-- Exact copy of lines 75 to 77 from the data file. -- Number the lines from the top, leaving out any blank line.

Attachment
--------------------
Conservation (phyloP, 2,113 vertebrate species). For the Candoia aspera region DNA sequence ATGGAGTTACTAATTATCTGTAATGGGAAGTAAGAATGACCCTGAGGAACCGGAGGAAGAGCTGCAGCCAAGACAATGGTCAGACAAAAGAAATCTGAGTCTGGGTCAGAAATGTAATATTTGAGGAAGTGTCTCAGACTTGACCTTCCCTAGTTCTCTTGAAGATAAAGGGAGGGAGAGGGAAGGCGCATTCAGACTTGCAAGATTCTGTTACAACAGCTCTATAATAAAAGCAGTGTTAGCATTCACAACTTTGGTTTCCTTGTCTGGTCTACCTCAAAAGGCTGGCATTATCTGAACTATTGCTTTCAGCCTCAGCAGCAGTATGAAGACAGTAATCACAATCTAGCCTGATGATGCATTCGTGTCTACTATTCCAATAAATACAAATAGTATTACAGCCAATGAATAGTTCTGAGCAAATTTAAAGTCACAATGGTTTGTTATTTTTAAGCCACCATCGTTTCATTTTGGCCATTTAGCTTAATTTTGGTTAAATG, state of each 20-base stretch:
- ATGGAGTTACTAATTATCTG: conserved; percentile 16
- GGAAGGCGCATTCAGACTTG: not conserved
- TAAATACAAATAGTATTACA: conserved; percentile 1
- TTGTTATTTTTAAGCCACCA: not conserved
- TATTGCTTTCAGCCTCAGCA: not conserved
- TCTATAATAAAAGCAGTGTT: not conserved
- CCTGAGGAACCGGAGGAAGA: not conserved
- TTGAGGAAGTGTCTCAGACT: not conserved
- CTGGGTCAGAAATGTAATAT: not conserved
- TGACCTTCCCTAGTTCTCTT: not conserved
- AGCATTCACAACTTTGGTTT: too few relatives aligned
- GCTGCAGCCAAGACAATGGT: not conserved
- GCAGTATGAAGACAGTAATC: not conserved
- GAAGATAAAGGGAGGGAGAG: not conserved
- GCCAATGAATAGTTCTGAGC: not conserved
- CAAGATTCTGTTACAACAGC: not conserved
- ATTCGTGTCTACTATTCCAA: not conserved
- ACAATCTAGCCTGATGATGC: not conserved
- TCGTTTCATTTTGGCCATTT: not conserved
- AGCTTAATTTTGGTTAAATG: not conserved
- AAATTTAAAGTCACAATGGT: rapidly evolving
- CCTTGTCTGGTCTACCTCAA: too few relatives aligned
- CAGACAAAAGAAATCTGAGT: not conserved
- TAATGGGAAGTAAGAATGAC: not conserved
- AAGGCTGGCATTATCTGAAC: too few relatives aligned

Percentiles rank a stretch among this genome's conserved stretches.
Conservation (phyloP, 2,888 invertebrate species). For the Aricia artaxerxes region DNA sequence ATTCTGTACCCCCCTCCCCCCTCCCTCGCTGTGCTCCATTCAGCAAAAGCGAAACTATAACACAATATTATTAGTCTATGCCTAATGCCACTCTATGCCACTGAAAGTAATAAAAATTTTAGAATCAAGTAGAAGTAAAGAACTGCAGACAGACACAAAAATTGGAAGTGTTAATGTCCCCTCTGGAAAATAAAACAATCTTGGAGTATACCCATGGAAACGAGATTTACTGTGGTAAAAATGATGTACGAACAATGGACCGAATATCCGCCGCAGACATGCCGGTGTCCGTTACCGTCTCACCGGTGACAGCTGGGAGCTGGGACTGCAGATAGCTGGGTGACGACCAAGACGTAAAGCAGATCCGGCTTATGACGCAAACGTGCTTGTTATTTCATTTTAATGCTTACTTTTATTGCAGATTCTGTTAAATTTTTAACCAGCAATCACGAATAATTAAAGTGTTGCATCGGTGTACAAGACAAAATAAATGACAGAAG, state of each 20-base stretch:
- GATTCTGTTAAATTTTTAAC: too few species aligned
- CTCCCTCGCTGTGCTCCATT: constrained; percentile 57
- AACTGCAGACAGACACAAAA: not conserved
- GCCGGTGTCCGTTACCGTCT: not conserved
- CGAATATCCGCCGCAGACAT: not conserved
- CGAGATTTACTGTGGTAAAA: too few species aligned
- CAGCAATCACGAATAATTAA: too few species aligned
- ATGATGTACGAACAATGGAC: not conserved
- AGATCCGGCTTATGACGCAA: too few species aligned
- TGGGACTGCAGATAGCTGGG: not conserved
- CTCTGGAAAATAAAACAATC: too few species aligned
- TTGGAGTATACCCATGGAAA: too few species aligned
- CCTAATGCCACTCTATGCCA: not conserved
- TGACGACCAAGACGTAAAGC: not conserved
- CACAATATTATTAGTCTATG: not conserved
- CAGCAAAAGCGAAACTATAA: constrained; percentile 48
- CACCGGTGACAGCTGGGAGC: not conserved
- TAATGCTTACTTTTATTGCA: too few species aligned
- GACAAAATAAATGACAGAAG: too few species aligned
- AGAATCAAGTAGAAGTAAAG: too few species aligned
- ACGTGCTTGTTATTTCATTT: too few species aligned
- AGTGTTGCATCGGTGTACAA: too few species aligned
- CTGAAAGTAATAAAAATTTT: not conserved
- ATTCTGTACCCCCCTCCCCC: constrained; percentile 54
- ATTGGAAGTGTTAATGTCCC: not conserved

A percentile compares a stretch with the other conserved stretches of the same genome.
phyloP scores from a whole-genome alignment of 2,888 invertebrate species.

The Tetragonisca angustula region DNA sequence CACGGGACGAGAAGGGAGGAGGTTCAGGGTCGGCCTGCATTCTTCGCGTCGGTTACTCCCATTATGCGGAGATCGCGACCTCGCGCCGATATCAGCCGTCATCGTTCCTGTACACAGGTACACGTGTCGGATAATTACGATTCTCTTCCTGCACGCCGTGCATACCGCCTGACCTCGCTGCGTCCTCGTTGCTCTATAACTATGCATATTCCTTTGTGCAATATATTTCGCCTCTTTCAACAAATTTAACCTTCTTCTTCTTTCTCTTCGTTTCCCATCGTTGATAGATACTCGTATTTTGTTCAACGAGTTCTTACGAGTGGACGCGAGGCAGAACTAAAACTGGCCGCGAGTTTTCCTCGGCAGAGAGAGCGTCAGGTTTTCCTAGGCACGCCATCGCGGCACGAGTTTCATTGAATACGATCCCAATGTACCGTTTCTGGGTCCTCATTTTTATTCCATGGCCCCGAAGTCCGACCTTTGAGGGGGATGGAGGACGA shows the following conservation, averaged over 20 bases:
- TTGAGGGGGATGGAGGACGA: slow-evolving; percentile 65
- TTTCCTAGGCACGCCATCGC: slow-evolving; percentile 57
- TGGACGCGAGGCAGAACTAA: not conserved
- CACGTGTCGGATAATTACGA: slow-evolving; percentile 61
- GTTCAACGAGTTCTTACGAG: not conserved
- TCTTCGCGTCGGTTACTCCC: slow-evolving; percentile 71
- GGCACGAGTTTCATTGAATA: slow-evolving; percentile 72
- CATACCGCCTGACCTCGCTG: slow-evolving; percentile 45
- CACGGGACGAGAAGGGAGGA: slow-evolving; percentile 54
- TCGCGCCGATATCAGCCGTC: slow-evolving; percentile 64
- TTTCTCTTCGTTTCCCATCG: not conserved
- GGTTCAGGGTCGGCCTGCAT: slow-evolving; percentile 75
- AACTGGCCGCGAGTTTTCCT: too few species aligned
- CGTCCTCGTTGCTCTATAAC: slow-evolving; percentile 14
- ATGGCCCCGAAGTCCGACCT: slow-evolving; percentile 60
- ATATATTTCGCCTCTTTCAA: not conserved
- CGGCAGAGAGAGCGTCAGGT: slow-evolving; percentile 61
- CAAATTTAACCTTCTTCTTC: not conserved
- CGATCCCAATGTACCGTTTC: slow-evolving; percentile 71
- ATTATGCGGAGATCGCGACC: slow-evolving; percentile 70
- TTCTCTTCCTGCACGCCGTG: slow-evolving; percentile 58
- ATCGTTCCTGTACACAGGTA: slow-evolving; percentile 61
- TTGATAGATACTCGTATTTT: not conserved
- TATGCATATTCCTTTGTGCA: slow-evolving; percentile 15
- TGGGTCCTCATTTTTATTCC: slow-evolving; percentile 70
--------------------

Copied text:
- CGATCCCAATGTACCGTTTC: slow-evolving; percentile 71
- ATTATGCGGAGATCGCGACC: slow-evolving; percentile 70
- TTCTCTTCCTGCACGCCGTG: slow-evolving; percentile 58